THE death toll of the twin terror blasts in Ankara today (Sat) has reached 95 people. Among the first to be identified is a foreign languages student from Didim.

Elif  Kanlioglu, aged 20 and studying foreign languages at the University of Mersin, was reported to have been among the dead in the devastating blasts that targeted a peace rally in Ankara

didimli-elif-ankara-daki-patlamada-yasamini-7765404_x_300Elif (pictured left) was the daughter of Ümit Kanlıoğlu who runs a private driver training agency in Didim.

It has since emerged that a second person from Aydin, Canberk Bakış (19) (pictured below and right), also died.

Media reports confirmed that 246 people were injured, with 48 in critical condition following the deadliest terror attack in Turkey’s history.

The blasts outside Ankara’s main train station on Saturday morning at about 10am targeted hundreds of people who had gathered to protest against violence between authorities and the Kurdish militant group, the PKK.

Three days of mourning has been announced by the government, while Turkey’s prime minister, Ahmet Davutoğlu, was holding emergency meetings with security chiefs this afternoon.

Earlier, the death toll was out at 86, but by Saturday evening the Turkish Medical Association revised the estimate to 97. The figure is likely to rise again.ankara-saldirisinda-aydin-dan-eyleme-giden-ik-7765929_o

Video footage on social media showed several bodies lying on the ground, as survivors tried to attend to the wounded.

Earlier in the day, Health Minister Mehmet Müezzionğlu said 62 people had died at the attack scene in addition to 24 people who died at the hospitals.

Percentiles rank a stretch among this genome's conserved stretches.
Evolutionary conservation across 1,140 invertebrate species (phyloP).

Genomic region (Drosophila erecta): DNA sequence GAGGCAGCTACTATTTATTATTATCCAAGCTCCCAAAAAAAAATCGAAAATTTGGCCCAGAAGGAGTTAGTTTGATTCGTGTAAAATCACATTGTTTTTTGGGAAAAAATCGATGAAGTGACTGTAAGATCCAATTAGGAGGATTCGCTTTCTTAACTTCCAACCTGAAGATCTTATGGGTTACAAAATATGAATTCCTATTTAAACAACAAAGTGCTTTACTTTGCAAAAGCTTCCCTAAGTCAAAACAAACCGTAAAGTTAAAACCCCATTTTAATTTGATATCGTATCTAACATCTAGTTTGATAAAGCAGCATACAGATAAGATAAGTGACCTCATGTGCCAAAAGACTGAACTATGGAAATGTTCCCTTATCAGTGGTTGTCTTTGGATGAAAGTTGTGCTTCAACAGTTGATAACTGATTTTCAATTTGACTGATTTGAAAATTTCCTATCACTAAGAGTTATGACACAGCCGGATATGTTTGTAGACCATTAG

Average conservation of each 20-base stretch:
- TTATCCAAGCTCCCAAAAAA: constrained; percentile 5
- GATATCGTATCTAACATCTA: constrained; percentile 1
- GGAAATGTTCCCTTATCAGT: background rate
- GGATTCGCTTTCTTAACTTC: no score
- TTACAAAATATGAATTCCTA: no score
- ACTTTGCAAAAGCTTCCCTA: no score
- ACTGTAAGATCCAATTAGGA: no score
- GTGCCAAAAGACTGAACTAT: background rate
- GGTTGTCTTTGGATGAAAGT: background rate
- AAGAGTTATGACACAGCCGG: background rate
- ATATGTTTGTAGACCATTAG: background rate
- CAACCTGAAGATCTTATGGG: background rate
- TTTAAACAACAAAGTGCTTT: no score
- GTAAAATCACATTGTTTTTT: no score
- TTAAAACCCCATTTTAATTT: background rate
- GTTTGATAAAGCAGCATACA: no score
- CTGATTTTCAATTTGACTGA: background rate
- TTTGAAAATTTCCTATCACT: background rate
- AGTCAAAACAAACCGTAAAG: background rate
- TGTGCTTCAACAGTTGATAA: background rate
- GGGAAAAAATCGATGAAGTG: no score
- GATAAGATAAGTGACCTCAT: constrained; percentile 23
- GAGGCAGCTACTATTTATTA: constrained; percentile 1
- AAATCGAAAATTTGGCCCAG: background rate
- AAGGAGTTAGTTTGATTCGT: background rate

Some 18 people were under surgery as 28 others were in intensive care, the minister had said six hours after the attack. However, the toll rose to 97.

In the aftermath of the attack, Twitter and Facebook have either been temporarily blocked or was experiencing slow internet speed.

Also, the Supreme Board of Radio and Television said the prime minister’s office had decided to impose a ban on showing images of Saturday’s bomb attack in Ankara for reasons of “public security”.

In a written statement, the board said the ban was imposed due to “security reasons” and “public security”. Such bans are usually put in place to prevent the spread of what the government refers to as terrorist propaganda.

Broadcasters can still cover statements about the twin blasts and air commentary.

cegrab-20151010-101723-0-1-736x414UN Secretary-General Ban Ki-moon condemned the attack through his official spokesperson. “[Ban] expects the perpetrators of these terrorist acts to be swiftly brought to justice,” read a statement issued by his office.”

The blasts (pictured left is the first explosion) were at the two sides of the exit of the main train station in the city, where the People’s Democratic Party (HDP) supporters were gathering.

The cause of the blasts was not immediately clear, but Turkey’s state-run Anadolu Agency reported that it could be a suicide bomber, as eye witnesses said human flesh was all over the scene.

Graphic images from the scene showed survivors resuscitating the wounded, and several dead bodies draped in flags.

“There was a massacre in the middle of Ankara,” said Lami Ozgen, the head of one of the trade unions involved in the rally.

It is not immediately clear which terror group, if any, was responsible for the explosions.

A newspaper seller working inside the train station said: “I heard one big explosion first and tried to cover myself as the windows broke. Right away there was the second one.